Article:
The Best Holiday Travel Tips
Don't let a missed flight ruin your holiday
It’s that time of year when travelers flood the airports and flight delays are common. There’s nothing more frustrating than trying to make it home for the holidays, and being stopped in your tracks by a missed flight or bad weather.
Find out how to ease your travel woes with tips from the experts.
Avoid extra fees
Scott Wainner, founder of Fareness.com, tries to make travel a positive experience for everyone. Here are his best tips:
If you're running late for a flight, don't call the airline. If you call, you'll always get hit with a change fee, which can be $150 or more. Instead, go to the gate for the next flight to your destination, and tell the agent you missed your flight. 9 times out of 10, they'll put you on the next flight without a fee.
Airlines always say that a flight is 100% full, even if it isn't. They don't want your carry-on bags, so they try to incentivize you to gate check your bag. Help them (and yourself) out by reducing the size of your carry-on’s, so that you're a smart, efficient traveler with carry-on’s that don't take a lot of space, and never deal with a lost bag. Like Twitter's 140-character limit, limiting yourself to a smaller bag inspires travel creativity, and compels you to take only what's needed. You'll feel so much lighter and have a lot less stress.
Get Clear (Clearme.com). If you travel more than 2-3 times a year, it's 100% worth it. Clear is a dedicated security lane available at more than a dozen US airports, that lets you skip the security line and be chauffeured to the front of the line right up to the X-ray machine, VIP style. Clear costs about $15 a month.
As a Clear alternative, register for TSA's pre-check program which is $85 and is good for five years. Pre-check security lanes are almost always a 5-minute wait or less and you don't have to take off your shoes or remove your laptop. It's a breeze. Registration is simple. You sign up online and set an appointment to show your ID and undergo a background check. Don't be put off by the interview, it's quick and easy. Within a few days, you'll be able to fly through the airport in the pre-check lines.
You might have a specific destination and trip dates in mind, but always check fares by varying your trip length by several days, and the trip departure date by several days, to find the best airfare. This is especially key during the holidays.
Pick the right suitcase
World traveler and vice president of corporate communications for Outrigger Hotel & Resorts, Bitsy Kelley, has hosted outdoor and travel shows on TV and radio and has vast experience in how to get around the world with ease. Kelley shares her favorite travel tips:
Buy the right suitcase, because you get what you pay for. Hard case suitcases are more expensive but harder for thieves to get into (thieves can cut soft bags with a knife).
No suitcase is safe, particularly if you are traveling to a third world country. Some travelers pay for the "plastic wrap" service at airports. It's good to pay for this service if your bag will be going through many transfers or has a long layover, where it's easy for your bag to get into the wrong hands.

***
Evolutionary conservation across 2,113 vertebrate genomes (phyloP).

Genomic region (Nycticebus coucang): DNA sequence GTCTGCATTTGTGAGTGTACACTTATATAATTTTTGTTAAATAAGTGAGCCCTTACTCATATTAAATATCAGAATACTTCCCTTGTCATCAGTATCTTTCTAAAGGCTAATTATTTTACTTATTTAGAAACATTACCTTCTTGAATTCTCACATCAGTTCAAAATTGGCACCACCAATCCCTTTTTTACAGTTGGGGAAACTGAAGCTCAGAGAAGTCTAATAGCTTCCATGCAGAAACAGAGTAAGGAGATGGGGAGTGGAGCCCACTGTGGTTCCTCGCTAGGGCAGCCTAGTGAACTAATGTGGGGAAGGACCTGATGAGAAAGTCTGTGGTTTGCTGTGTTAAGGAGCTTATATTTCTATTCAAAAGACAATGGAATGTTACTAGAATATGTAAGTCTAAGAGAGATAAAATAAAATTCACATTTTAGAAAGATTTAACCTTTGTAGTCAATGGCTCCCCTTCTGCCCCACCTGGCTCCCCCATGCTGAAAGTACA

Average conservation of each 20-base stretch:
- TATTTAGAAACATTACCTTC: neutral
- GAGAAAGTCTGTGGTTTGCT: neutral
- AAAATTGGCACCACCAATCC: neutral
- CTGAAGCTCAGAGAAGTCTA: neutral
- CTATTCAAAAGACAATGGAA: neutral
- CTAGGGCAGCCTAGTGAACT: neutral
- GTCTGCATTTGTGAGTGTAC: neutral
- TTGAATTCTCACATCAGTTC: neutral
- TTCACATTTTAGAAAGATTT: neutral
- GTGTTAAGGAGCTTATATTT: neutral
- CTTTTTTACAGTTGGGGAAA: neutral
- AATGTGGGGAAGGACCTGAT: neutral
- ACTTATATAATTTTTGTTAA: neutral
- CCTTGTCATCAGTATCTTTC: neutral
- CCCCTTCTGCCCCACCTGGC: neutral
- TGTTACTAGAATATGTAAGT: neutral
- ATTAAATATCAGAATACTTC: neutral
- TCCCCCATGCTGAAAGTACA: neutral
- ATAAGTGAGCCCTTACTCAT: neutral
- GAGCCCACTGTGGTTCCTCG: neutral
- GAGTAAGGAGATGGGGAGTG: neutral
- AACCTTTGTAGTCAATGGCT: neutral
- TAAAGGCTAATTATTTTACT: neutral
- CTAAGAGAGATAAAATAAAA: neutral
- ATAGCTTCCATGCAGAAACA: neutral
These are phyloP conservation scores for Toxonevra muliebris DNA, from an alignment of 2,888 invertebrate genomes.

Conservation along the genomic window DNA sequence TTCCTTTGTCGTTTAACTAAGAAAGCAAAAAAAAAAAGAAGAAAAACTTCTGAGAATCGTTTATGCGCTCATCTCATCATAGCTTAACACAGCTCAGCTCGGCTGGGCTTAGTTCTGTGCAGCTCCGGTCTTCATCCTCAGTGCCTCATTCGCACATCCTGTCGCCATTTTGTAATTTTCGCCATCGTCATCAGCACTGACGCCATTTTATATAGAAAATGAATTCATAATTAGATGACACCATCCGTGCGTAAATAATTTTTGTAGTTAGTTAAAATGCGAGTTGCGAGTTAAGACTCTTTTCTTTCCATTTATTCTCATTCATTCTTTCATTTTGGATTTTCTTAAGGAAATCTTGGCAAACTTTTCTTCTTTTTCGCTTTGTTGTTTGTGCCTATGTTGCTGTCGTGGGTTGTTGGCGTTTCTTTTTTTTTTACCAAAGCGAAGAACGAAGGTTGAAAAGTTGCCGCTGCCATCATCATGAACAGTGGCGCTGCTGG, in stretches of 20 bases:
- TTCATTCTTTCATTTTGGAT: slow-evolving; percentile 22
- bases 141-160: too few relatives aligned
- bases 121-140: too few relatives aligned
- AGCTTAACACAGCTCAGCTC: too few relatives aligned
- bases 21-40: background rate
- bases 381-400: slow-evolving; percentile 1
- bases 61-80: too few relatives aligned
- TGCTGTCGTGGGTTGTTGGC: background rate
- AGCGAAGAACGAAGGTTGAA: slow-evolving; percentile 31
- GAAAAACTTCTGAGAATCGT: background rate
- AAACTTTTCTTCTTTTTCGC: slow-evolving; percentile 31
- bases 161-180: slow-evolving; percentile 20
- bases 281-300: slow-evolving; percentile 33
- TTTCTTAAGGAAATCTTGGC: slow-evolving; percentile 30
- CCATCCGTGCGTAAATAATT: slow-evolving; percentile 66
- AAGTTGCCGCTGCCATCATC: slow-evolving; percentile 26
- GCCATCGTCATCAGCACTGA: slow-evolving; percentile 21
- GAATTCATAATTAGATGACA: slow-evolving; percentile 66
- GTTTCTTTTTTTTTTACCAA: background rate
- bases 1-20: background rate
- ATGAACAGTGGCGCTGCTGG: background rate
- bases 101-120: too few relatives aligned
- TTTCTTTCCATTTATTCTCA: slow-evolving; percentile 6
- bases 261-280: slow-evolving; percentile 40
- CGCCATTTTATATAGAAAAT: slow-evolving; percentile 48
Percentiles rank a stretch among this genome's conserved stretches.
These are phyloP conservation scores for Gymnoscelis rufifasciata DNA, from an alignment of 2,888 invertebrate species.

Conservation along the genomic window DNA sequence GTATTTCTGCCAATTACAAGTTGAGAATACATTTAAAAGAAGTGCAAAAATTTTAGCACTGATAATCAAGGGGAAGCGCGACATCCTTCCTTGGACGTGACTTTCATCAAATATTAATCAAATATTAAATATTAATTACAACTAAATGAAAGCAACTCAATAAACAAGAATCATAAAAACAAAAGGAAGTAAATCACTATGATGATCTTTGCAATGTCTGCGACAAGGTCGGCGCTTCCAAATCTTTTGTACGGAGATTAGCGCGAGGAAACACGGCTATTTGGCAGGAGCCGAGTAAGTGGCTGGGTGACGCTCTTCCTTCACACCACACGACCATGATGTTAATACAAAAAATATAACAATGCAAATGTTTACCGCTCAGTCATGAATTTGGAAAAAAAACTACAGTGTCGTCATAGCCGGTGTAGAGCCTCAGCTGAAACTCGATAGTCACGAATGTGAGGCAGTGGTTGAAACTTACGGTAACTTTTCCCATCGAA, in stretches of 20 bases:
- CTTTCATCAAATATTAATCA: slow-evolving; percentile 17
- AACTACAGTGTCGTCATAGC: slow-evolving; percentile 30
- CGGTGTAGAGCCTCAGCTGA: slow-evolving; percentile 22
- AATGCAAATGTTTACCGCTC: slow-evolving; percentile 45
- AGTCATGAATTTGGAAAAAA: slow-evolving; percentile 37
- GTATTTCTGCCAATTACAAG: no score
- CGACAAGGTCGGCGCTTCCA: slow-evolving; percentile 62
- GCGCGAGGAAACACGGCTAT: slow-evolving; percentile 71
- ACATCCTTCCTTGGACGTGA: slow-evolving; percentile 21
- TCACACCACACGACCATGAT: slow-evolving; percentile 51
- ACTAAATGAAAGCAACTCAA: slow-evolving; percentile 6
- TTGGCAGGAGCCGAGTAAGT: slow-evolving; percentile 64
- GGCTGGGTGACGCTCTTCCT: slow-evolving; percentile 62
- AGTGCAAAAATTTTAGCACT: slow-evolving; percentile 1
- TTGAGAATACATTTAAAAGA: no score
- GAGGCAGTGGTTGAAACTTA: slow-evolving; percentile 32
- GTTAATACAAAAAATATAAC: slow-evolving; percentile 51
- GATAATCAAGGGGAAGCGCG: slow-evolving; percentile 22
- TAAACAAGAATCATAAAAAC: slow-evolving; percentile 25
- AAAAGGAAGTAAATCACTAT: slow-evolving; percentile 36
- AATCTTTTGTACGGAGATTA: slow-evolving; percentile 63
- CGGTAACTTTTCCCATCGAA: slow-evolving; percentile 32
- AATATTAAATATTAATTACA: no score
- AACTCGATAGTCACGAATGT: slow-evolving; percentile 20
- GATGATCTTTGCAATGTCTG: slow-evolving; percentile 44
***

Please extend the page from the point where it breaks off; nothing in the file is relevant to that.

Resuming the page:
Always hand-carry any valuables: jewelry, important documents, money etc.
My carry-on is a sturdy backpack (made to carry a computer). This leaves my hands free to carry tickets/jackets/coffee when going through airports. It can also substitute as my "personal" item thus allowing me to carry a larger carry-on bag when needed. This way a typical smaller lady's purse does not take up the "personal" item option (I can put my purse in the backpack).
Matthew Storm, head of marketing, Americas, at NICE Systems, shares his best tips:
Pick a channel. When you have a problem that needs resolution, it may be tempting to jump from phone to Twitter to email. But often you'll receive better results if you seek to resolve the problem in the channel in which it occurred. If a problem arises at a store, speak with someone behind the counter. If it happened online, open a chat window or send an email. Telling someone in a call center about how bad a store was will typically fall into a black hole. Sharing your frustration about a website to someone in the call center may fall on deaf ears. While organizations work to share feedback across every touch point, keep your feedback in the same channel to reach faster resolutions.
Give clear feedback. Always mention names, products, special deals, reservations, and anything else that is relevant to your situation. Make sure to prepare before you interact with customer service. Have all your documentation and packaging with you. And when giving feedback about poor customer service, be specific. Simply marking a two on a one to 10 survey doesn't give enough detail for an organization to resolve the issue. Some brands actually care a great deal about your feedback and may incent you to reconnect with them about your experience.
Keep your emotions in check. George Carlin was right that there are words you can't say on TV - and the same rule applies in customer service, too. Some customer service staff, whether in person or over the phone, are trained to disengage or hang up the moment things get ugly. Keep it clean in your comments too. Share your emotion, but hold back on the trash.